• #5
          What do you mean by "unmarked" tanks. Other than the Fed Reg markings there is nothing else I can see. These tanks were tested 3 years ago.


          • #6

            I think Andy means without a dealer or distrubutor name on them.


            • #7
              JWELD I feel lucky that the the company That treated me so well 20+ years ago when I was a brat still treats me well after ownership and name changes. My original OA tank lease still in effect and others more rescent as well as my mm210. If you get a relationship with a great dealer you'll be like me loyal. Thank you AIRGAS, especially Rich and Randy!!!
              Hope things get smoother for you,


              • #8
                Originally posted by JWELD
                What do you mean by "unmarked" tanks. Other than the Fed Reg markings there is nothing else I can see. These tanks were tested 3 years ago.
                I think this is the marking on the collar ring around the valve. If it is a leased tank, usually the dealer's name is a raised lettering on this collar, around the circumference. BIG users, too, like here at Hoover Dam have their name on their collars. People like me have a blank collar, and when I exchange my tanks, they give me another with a blank collar. But Praxair won't exchange a tank with "AIRGAS" on the collar, for example. They'll assume you stole it from Airgas. And if Airgas ever caught them with one of their tanks...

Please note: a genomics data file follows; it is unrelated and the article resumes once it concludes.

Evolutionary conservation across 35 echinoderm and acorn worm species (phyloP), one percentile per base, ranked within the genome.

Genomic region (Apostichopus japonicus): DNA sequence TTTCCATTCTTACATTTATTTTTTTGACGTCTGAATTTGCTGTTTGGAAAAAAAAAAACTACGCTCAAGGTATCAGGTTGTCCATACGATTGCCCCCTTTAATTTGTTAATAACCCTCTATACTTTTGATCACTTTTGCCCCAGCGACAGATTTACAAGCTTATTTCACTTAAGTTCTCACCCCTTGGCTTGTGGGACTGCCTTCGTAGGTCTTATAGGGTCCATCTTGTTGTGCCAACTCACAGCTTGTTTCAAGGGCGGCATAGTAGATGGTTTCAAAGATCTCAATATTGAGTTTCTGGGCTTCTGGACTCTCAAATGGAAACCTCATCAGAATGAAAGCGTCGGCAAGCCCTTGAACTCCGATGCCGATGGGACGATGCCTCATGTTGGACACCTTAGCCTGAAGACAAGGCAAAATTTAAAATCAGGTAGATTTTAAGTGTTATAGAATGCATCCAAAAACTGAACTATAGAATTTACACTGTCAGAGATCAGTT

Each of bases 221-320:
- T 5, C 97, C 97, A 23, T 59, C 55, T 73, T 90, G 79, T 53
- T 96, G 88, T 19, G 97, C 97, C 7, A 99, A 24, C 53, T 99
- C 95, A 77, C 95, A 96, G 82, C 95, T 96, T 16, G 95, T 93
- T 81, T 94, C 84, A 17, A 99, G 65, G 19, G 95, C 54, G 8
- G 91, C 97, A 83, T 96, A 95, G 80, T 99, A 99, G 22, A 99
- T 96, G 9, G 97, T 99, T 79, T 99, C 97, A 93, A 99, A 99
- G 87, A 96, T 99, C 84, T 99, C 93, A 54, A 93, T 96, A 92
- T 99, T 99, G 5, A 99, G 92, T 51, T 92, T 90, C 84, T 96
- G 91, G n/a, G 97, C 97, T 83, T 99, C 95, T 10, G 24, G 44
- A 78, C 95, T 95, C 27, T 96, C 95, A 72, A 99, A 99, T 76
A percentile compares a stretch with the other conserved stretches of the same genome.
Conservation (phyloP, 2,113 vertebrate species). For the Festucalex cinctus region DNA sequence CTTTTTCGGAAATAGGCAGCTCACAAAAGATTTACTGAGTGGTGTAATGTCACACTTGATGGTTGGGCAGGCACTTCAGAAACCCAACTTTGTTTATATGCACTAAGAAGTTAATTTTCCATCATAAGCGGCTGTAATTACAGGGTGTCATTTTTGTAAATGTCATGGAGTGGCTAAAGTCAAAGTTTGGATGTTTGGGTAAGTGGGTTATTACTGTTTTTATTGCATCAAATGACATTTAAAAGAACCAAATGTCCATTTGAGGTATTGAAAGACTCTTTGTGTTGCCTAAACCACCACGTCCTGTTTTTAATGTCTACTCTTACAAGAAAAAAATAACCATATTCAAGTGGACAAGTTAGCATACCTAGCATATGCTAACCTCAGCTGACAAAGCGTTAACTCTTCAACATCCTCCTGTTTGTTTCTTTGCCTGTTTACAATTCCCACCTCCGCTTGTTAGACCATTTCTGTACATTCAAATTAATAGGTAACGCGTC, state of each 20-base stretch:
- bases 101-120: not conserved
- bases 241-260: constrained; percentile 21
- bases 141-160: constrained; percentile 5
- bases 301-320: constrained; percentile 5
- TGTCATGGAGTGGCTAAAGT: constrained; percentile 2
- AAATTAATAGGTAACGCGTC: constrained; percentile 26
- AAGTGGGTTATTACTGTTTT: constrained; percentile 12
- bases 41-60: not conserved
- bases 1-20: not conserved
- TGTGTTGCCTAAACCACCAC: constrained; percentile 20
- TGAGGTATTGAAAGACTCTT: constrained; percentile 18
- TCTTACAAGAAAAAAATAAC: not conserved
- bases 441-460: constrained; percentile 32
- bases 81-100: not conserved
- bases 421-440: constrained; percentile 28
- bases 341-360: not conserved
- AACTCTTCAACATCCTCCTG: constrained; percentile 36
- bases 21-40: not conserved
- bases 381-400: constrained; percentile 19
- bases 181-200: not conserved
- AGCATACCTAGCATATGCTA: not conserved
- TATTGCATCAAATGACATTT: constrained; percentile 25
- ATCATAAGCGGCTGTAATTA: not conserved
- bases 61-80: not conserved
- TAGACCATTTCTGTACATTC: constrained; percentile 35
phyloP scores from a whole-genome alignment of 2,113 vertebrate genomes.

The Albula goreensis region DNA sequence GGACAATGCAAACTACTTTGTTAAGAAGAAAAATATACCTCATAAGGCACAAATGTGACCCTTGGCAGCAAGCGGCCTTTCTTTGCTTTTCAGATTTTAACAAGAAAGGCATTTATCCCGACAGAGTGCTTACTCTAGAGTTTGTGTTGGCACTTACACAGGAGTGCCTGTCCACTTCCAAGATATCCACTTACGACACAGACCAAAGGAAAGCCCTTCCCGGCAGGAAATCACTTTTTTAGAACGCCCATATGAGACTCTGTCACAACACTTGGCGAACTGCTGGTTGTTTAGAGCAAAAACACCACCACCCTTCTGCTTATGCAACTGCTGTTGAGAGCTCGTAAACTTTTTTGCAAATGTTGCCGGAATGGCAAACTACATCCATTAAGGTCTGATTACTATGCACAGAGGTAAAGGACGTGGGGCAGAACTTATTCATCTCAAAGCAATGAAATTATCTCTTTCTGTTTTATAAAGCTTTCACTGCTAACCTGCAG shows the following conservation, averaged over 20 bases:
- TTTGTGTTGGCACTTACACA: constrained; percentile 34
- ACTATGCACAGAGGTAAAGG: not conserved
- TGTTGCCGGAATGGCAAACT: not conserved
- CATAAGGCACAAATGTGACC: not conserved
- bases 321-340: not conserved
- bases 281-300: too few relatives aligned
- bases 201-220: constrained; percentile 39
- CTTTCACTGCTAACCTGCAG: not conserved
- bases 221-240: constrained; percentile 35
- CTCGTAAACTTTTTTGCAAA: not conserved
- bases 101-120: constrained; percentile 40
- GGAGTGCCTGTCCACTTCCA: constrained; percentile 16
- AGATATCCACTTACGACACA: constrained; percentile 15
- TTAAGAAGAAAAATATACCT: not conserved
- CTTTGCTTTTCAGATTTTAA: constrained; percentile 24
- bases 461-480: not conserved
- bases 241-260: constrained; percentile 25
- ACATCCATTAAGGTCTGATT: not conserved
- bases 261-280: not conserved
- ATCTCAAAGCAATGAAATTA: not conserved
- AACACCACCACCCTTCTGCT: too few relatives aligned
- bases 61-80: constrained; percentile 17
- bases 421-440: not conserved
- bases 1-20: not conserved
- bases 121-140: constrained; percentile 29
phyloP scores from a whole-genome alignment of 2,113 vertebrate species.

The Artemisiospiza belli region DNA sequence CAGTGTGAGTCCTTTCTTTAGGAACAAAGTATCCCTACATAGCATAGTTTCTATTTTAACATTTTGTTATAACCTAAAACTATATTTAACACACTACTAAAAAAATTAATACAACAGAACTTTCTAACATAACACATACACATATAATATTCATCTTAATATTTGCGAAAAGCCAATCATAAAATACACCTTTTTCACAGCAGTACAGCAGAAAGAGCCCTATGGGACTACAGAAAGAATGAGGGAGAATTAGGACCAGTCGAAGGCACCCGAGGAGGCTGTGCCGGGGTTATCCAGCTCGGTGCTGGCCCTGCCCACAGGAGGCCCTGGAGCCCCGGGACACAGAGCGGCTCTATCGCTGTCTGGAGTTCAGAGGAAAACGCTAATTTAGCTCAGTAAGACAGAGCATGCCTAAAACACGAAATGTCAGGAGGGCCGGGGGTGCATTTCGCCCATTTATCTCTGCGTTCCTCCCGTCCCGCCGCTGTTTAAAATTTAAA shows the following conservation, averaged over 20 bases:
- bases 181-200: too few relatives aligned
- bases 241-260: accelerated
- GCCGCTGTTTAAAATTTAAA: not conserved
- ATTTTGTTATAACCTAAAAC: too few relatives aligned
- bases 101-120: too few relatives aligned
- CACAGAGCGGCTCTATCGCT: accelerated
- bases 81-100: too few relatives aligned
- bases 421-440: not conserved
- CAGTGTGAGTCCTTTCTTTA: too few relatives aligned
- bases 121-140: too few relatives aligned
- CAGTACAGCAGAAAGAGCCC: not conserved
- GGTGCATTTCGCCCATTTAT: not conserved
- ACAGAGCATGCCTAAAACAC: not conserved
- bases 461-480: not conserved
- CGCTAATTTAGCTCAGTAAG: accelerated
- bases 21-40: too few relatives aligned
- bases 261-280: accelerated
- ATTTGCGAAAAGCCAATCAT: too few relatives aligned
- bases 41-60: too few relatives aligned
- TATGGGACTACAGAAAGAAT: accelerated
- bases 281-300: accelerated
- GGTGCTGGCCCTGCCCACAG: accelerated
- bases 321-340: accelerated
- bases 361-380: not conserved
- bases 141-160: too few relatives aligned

• #9
                  That's exactly what I was talking about. Most Distributors when you purchase a tank will still exchange it with one of thier own with the dealer name on it. The tank that you purchased is then put into rotation with all the other tanks. In MAC's case, the distributor chose to keep purchase tanks and lease tanks seperate. This is rare and a nice benefit for him as he will be able to jump to another gas supplier without hassle.

                  Good luck!